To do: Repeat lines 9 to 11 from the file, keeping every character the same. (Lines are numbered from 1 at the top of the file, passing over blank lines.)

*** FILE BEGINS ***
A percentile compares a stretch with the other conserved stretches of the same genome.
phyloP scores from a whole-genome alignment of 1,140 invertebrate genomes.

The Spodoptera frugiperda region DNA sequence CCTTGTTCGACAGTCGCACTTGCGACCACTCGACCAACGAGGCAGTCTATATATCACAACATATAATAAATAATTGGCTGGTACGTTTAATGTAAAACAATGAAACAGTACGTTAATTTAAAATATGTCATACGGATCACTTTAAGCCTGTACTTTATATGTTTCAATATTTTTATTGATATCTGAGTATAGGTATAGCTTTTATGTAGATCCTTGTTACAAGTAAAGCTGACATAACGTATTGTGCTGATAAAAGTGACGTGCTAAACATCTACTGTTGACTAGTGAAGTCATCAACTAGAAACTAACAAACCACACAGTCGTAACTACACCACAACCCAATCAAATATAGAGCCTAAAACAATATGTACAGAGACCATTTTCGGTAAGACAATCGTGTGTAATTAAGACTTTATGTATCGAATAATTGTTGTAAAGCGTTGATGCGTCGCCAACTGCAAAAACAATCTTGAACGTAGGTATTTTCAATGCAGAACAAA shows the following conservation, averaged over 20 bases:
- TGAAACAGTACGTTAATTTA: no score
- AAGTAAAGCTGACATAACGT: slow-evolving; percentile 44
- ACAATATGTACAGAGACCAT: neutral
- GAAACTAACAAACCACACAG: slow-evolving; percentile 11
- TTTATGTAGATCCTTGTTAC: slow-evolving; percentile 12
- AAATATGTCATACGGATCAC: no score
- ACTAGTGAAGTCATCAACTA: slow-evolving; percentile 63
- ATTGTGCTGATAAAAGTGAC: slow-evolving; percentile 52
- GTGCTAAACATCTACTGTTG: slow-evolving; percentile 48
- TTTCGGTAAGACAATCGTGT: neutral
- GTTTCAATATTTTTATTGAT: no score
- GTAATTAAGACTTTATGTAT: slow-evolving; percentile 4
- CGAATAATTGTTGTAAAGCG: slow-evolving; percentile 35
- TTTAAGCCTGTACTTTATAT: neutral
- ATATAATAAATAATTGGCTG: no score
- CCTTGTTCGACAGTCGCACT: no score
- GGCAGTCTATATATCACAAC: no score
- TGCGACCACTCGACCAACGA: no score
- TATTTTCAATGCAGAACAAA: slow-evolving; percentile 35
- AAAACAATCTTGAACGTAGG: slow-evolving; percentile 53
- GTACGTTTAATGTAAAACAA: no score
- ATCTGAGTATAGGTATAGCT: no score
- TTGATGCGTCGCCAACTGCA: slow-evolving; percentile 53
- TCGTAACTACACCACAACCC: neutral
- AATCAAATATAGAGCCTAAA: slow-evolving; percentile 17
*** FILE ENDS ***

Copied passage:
- AAATATGTCATACGGATCAC: no score
- ACTAGTGAAGTCATCAACTA: slow-evolving; percentile 63
- ATTGTGCTGATAAAAGTGAC: slow-evolving; percentile 52